Tapping into his ancestral Puerto Rico and his 1960s Brooklyn childhood, Martín Espada’s poems weave stories of immigrants, family, music, racism and baseball. With passion and humor, he read from selected works to students in King Theatre, framing his poems with stories of how they came to be.
He moved chronologically through his life, charting the path that led him to poetry: growing up in the projects and meeting there his first real poet, a man “who spoke the truth.” Mr. Espada received his first book of poetry, Rubáiyát of Omar Khayyám, from his father. As mystified by a 17-year old as all parents are, Mr. Espada said, his dad was “throwing things at me to see what would stick.” Poetry stuck. Mr. Espada captures this experience in his poem, “The Playboy Calendar and the Rubáiyát of Omar Khayyám,” which he read to students.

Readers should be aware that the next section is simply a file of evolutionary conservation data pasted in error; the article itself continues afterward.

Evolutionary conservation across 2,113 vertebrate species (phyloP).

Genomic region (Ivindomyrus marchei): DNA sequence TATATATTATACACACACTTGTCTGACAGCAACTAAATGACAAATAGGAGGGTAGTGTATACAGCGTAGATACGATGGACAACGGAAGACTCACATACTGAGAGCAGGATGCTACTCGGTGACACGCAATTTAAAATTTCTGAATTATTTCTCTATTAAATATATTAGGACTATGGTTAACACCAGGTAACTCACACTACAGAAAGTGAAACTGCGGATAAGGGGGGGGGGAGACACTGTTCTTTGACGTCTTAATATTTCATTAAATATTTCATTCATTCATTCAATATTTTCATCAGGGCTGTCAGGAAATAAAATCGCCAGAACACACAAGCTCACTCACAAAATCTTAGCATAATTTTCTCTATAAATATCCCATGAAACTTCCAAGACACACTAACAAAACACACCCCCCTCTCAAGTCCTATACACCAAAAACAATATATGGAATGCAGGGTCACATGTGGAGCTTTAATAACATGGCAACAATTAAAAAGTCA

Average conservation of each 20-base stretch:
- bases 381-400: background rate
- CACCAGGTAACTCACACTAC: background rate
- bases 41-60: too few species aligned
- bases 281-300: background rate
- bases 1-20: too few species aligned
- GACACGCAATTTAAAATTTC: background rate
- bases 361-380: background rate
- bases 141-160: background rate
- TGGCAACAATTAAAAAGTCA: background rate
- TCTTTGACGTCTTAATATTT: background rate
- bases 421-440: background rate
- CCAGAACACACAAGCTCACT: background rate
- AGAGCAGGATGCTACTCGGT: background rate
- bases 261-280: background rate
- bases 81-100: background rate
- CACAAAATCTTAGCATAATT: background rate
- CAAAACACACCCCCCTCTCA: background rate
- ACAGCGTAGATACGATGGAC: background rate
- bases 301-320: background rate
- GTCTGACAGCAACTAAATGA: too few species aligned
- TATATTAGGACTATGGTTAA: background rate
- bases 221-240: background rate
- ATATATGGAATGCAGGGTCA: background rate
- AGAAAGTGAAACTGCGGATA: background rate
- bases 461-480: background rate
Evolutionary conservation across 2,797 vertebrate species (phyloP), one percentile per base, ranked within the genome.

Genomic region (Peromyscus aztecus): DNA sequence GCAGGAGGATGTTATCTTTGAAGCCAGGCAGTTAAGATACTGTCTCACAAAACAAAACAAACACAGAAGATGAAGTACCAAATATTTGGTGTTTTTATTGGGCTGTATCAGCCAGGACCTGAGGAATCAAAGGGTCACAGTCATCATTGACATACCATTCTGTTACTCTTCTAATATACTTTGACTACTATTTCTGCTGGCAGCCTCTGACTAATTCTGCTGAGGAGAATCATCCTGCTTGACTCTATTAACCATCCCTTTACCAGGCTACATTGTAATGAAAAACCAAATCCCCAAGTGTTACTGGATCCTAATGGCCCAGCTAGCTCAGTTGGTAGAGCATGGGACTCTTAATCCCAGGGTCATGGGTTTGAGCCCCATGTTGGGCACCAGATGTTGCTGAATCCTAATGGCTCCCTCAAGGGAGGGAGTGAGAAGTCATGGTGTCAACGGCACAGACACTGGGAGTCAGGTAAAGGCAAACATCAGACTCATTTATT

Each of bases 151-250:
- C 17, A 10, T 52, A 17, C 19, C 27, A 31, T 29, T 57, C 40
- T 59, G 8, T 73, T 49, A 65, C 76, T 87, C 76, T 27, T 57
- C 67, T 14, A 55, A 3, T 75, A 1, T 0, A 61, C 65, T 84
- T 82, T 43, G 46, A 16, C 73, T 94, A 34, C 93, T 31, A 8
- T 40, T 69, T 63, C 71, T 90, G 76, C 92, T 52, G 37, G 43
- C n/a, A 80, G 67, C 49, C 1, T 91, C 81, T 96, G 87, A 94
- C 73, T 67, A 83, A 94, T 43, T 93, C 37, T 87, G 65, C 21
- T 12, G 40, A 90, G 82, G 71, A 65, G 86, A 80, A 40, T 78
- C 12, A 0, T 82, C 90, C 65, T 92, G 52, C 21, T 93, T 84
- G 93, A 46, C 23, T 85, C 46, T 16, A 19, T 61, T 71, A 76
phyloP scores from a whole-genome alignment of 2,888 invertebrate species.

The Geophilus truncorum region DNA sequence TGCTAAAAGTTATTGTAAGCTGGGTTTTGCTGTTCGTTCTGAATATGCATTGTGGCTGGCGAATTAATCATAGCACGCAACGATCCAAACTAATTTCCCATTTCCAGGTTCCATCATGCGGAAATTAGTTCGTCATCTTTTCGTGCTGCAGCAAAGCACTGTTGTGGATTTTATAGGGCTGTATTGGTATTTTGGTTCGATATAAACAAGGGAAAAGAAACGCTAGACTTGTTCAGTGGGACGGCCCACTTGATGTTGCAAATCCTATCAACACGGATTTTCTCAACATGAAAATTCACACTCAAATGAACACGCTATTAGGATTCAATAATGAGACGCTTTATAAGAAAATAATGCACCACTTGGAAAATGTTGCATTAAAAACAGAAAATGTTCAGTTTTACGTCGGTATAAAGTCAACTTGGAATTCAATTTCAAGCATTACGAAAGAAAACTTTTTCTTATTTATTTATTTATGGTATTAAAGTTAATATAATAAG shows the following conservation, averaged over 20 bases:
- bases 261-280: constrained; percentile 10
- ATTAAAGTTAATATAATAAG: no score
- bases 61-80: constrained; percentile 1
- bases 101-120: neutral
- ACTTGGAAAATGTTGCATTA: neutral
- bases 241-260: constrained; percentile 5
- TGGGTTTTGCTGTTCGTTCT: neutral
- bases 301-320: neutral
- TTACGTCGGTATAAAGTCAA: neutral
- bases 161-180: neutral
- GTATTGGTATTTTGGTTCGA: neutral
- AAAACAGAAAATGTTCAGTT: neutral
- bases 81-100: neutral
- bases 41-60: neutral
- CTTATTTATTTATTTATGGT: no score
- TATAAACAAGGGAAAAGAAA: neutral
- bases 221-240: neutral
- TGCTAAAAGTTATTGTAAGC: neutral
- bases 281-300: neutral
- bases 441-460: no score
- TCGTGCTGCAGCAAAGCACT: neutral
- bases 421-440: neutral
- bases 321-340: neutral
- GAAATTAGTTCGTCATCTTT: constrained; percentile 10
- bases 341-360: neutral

Yet, alone at night, I memorized the poet-astronomer of Persia,
his saints and sages bickering about eternity,
his angel looming in the tavern door with a jug of wine,
his battered caravanserai of sultans fading into the dark.
Watch video of Martín Espada in King Theatre.
Mr. Espada says now that he is a poet, he is “bombarded” with questions from young poets seeking advice, so he wrote a one-line poem titled “Advice to Young Poets.”
“Never pretend to be a unicorn by sticking a plunger on your head,” read Mr. Espada. He conceded that “another poet said it much better than I did, many years ago: ‘To thine own self be true.’”
Mr. Espada has published more than 15 books as a poet, editor, essayist and translator. His latest collection of poems, The Trouble Ball (Norton, 2011) is the recipient of the Milt Kessler Award, a Massachusetts Book Award and an International Latino Book Award. The Republic of Poetry (Norton, 2006) received the Paterson Award for Sustained Literary Achievement and was a finalist for the Pulitzer Prize. He has received other recognition such as the American Book Award, Robert Creeley Award, the National Hispanic Culture Center Literary Award, the PEN/Revson Fellowship and a Guggenheim Foundation Fellowship. A former tenant lawyer, Mr. Espada is a professor in the Department of English at the University of Massachusetts, Amherst.